The Music Man

Music Man 1

Clothing for this photo provided by Shaia’s in Homewood.

The Alabama Symphony Orchestra welcomes the renowned Carlos Izcaray as music director.

Written by Phillip Ratliff 

Photography by Beau Gustafson

It’s a warm June night in Railroad Park, and an estimated 5,000 people are spread out on the park lawn, waiting to see the Alabama Symphony. The fact that this is a free concert is no doubt a factor in the palpable excitement, but surely several in the throng have come to see the ASO’s new music director, Carlos Izcaray, lead his first outdoor concert. Izcaray comes to Birmingham from Berlin, one of Europe’s main hubs for international artists. From there he would travel the world to conduct symphony orchestras such as those from St. Louis, Kitchener-Waterloo, Bangkok, Malmö, Macedonian Philharmonic, National Symphony Orchestra of Colombia, Kwazulu-Natal Philharmonic in South Africa, and opera productions at the National Opera House of Ireland, Gran Teatro Nacional de Peru, Utah Opera, and many other venues across five continents. He moved to Birmingham this month to take over as music director at ASO.

I suspect that I am, like many in attendance, eager to see how Izcaray asserts his own vision for the orchestra in the wake of the ASO’s arguably most successful artistic director, Justin Brown. During his 10-year tenure, Brown transformed the ASO, reimagining what regional orchestras could accomplish artistically and critically. Brown’s embrace of contemporary music earned the ASO two coveted ASCAP Awards for adventurous programming and dedication to new American music. In 2012, the ASO earned an invitation to compete at the Spring For Music Festival at Carnegie Hall. Though written only a couple of years into his tenure, Alex Ross’s gushing 2006 profile of Brown and the symphony in The New Yorker encapsulates all that he and the ASO would eventually become. Brown will be a tough act for Izcaray to follow.

As if to amp up the challenge, Izcaray has programmed an ambitious concert for his Railroad Park debut, including works by Copland, Liszt, Brahms, and Mozart. Although Izcaray seems supremely confident on stage, I wonder if the subtleties of these pieces will work once pushed through speaker towers across an expanse of green space. And I wonder if Izcaray is deliberately extending the boundaries of what attendees of a free outdoor concert are willing to ingest. Will the crowd grow restless when they don’t get their John Williams medley?

But Izcaray runs toward challenges, and as he reminded me during a recent interview, this isn’t a pops concert—although the performance is constructed along lines that audiences will hopefully find clear and accessible. Izcaray selected most of the pieces either for their celebratory quality or for popular associations, from Brahms’ Academic Overture, which recalls a graduation ceremony, to Liszt’s Hungarian Rhapsody No. 2, which recalls, in the minds of many, a Bugs Bunny cartoon. There are other tunes Izcaray hopes people recognize through cultural osmosis, like Mozart’s overture to his opera, The Magic Flute. And there’s one piece, Aaron Copland’s Appalachian Spring, that Izcaray hopes will connect with his American audience as they sit in the foothills of the very mountain range.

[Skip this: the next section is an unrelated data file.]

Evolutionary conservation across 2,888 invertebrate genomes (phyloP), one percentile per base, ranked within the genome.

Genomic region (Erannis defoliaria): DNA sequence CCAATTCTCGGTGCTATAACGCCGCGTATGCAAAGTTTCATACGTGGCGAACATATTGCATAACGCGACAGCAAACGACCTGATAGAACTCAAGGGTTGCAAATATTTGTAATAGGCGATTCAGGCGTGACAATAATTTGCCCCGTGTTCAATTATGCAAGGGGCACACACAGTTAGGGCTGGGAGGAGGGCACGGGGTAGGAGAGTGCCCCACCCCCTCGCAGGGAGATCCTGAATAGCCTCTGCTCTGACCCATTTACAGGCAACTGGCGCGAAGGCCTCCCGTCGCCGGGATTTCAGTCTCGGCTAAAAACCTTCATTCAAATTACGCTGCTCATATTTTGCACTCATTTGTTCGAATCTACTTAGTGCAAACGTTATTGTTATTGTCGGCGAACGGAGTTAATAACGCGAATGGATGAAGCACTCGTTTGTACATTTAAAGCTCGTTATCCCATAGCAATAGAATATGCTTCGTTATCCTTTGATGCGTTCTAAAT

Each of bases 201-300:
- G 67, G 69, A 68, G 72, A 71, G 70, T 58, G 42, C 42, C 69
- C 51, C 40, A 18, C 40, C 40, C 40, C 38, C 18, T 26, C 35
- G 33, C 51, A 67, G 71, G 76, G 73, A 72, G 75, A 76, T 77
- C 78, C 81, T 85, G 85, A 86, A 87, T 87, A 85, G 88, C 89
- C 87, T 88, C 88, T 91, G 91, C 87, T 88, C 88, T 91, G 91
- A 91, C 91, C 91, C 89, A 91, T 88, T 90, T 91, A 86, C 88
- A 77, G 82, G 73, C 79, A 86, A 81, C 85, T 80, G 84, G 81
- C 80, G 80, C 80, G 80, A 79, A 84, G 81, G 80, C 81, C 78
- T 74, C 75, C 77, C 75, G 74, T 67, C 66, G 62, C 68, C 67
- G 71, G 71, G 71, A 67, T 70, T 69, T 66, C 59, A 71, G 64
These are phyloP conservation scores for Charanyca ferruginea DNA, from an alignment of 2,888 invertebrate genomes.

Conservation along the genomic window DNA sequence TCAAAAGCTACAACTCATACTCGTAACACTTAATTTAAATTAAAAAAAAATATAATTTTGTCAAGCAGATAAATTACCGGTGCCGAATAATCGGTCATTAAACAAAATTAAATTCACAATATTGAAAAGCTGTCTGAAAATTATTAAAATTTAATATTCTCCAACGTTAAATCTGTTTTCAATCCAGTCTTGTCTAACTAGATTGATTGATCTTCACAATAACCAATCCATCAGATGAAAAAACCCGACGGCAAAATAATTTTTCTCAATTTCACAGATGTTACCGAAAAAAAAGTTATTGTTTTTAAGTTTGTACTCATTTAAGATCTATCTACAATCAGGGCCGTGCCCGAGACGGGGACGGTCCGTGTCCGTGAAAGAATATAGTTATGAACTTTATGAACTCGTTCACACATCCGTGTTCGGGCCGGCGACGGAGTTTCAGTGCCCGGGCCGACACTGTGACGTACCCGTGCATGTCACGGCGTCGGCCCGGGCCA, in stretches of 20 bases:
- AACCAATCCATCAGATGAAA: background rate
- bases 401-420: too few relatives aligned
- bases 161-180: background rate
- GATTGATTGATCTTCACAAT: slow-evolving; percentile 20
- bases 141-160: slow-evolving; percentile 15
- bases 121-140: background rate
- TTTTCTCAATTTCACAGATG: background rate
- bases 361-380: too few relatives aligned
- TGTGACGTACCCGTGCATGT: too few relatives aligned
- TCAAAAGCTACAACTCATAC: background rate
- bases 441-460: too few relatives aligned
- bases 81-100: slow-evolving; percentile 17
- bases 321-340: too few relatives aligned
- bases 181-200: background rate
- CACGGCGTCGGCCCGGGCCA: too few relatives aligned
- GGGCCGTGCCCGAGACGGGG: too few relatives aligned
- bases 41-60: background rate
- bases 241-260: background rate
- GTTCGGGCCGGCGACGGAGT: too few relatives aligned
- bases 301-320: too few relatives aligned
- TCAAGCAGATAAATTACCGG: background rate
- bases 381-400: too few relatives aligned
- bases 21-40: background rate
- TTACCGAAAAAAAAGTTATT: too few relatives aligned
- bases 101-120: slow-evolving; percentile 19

This easygoing embrace of environment, both the landscape and the people who inhabit it, emerged as an Izcaray trademark during our interview. Izcaray’s taste in music, I quickly learned, is broad, ranging from Stockhausen and Stravinsky to Top 40. The direction his musical career has taken is also broad, to include work on both sides of the podium. Propelling his musical tastes and career arc is an impulse to be curious and experimental. And beneath that, I think, is a profound humility, a willingness to incorporate other opinions, to meet musical styles and audiences on their own terms.

One gets a taste of this in an online performance of Stravinsky’s Symphony in Three Movements, led by Izcaray and performed by the Cambridge University Musical Society. (You should Google it.) The performance is mature, even though the performers are of college age and the piece is a tricky one, filled with Stravinsky’s ironic appropriations of classical symphonic style. Symphony in Three Movements typifies the sort of layered Stravinsky I love, at once angular and formalistic and accepting of some degree of restrained interpretive finesse.

As a musician, Izcaray weaves together many threads—performer, conductor, educator, and concert programmer. More recently, Izcaray has taken up composing. What I think could be easy to miss is Izcaray’s prowess as an administrator. Izcaray stands before the audience as the public face, but backstage, and working through the crowd, one sees a small army of ASO personnel with ideas of their own about how success is calibrated, all of which must inform Izcaray’s decisions. The modern symphony orchestra relies on such individuals to lead market surveys to uncover what audiences are willing to shell out money to hear, wrangle corporate dollars, and create buzz. Branding is important. A pops concert, a Classical Edge concert, a Masterworks series—each attracts a certain sort of audience. Because ticket sales pay only a fraction of the cost of mounting a performance, orchestras rely heavily on development offices to find corporate sponsors seeking exposure among symphony crowds while writing off their donations as tax deductions.